Her bond with Biden developed nearly three decades ago in the Senate, where she often felt ostracized. “He sought me out and took me under his wing. He so believed that my voice mattered.” She remembers Biden’s persistence in recruiting her for the Senate Judiciary Committee, when he was chairman. “I was skeptical. He insisted on driving to my house. I had just moved in and it was a mess. I couldn’t find anything. But I had a frozen cherry pie in the freezer. I threw it in the oven. ... We wound up sitting on boxes. We ate the cherry pie. And he convinced me to go on the committee.”

Over the course of his career, she says, Biden has been a leader on civil rights. He fought efforts to defund historically black colleges and universities and opposed a 1993 amendment allowing the United Daughters of the Confederacy to renew the patent on a Confederate flag insignia. (News accounts at the time, though, were more likely to cite an impassioned floor speech by Moseley Braun as a factor in its defeat.)

“Joe,” she says, “stood up to the NRA,” helping to ensure passage of the Brady Bill, which mandated federal background checks, and the ban on assault weapons that was part of the Violent Crime Control and Law Enforcement Act of 1994. Biden also co-authored another key part of that bill, the Violence Against Women Act, she points out. He has, however, faced scrutiny over the crime measure, which critics argue helped fuel mass incarceration that devastated black and brown communities. Asked about it, Moseley Braun is thoughtful. “Hindsight is always 20/20. The fact is, it was Bill Clinton’s legislation. … And Joe was the floor manager for that. I think he did a yeoman’s job. ... Were there some things about the crime bill that were not so nice? Yes,” she says. “I take my share in ownership of it. I’m sure Joe takes” — she paused, searching for words. “He’s admitted and apologized for parts of it.”

There was very little downtime in Vegas. Before the summit, Moseley Braun had made an early-morning radio station appearance. That evening, she offered brief remarks at the 2020 MLK Scholarship Banquet at the Orleans Hotel & Casino. The gala also drew actor and activist Danny Glover, a surrogate for Sen. Bernie Sanders (I-Vt.), plus reps for former South Bend, Ind., mayor Pete Buttigieg and Sen. Amy Klobuchar (D-Minn.). The next day, Moseley Braun addressed worshipers at First African Methodist Episcopal Church, a congregation in North Las Vegas.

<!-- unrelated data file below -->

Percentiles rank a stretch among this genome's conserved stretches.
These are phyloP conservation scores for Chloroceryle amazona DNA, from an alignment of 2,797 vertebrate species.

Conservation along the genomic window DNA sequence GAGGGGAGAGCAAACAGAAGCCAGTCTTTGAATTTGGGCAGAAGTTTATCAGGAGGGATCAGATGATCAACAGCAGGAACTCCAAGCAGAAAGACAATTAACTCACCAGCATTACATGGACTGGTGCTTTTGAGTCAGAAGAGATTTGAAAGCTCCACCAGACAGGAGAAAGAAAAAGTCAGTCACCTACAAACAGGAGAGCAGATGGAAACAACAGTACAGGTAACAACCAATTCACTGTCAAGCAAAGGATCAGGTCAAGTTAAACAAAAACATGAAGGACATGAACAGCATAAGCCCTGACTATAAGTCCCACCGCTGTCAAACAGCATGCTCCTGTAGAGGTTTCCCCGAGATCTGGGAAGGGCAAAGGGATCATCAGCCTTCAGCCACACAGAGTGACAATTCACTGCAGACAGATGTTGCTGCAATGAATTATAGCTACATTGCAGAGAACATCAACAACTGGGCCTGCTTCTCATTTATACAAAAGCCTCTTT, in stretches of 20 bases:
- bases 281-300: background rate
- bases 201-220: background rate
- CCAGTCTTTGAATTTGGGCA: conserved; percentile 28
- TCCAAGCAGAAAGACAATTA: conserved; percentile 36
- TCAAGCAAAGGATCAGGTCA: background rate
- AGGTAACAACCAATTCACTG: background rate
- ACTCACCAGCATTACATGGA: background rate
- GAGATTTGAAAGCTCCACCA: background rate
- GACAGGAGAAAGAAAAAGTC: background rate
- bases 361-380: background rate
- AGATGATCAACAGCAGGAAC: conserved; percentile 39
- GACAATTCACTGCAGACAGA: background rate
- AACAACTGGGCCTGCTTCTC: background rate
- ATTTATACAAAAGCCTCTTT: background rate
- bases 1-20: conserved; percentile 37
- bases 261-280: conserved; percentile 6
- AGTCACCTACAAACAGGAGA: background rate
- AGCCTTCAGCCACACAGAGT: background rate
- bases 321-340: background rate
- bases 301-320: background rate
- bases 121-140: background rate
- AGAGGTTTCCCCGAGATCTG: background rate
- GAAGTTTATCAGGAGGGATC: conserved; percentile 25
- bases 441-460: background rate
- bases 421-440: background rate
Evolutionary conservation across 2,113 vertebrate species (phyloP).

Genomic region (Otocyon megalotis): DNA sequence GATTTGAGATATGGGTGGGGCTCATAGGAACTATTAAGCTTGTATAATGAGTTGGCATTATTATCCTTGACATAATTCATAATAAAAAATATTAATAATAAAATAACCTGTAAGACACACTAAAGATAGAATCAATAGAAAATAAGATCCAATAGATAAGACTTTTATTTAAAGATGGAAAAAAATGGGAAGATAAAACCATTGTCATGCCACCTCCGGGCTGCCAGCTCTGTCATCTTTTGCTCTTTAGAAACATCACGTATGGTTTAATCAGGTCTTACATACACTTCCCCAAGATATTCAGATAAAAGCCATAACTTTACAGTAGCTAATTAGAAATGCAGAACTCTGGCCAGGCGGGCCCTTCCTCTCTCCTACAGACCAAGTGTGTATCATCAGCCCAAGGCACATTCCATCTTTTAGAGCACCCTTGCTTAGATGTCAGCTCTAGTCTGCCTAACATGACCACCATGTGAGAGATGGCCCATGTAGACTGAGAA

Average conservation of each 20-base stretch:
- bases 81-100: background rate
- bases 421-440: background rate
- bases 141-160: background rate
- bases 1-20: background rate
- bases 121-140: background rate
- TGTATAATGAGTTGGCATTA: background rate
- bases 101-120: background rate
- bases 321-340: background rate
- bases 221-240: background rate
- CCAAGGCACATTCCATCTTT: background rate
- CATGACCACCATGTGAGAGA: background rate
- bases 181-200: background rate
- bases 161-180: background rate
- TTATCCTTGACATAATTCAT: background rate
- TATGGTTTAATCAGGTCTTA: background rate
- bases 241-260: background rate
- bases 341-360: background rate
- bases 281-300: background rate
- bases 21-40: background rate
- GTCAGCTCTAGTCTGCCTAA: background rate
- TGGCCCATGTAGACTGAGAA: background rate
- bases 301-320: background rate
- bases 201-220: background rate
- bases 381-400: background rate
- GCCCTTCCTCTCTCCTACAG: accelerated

While she was not immediately recognized everywhere she went, once people identified Moseley Braun, they reacted with excitement and respect. More than a few times, folks gathered around to shake her hand. And multiple selfies were snapped.

She hopes similar enthusiasm will be extended to Biden, who led in national polls for months but failed to ignite excitement among primary voters in the debates. During one in November, Moseley Braun was even the subject of a Biden gaffe, when he cited her support and referred to her as the “only African American woman ever elected to the Senate.”

“The other one is here,” Sen. Kamala D. Harris (D-Calif.) countered, laughing. Biden quickly replied: “I said the first.”

Moseley Braun calls such criticism “nitpicking.” Biden, she believes, “is made for this moment.” “He has spent a lifetime working in government as a force for good and has made a difference for millions of people who would have been left behind,” she says. “He really has a genuine kindness to him that I think is missing in our politics. That’s why I’m out on the campaign trail for him now.”

Donna M. Owens is a writer in Baltimore.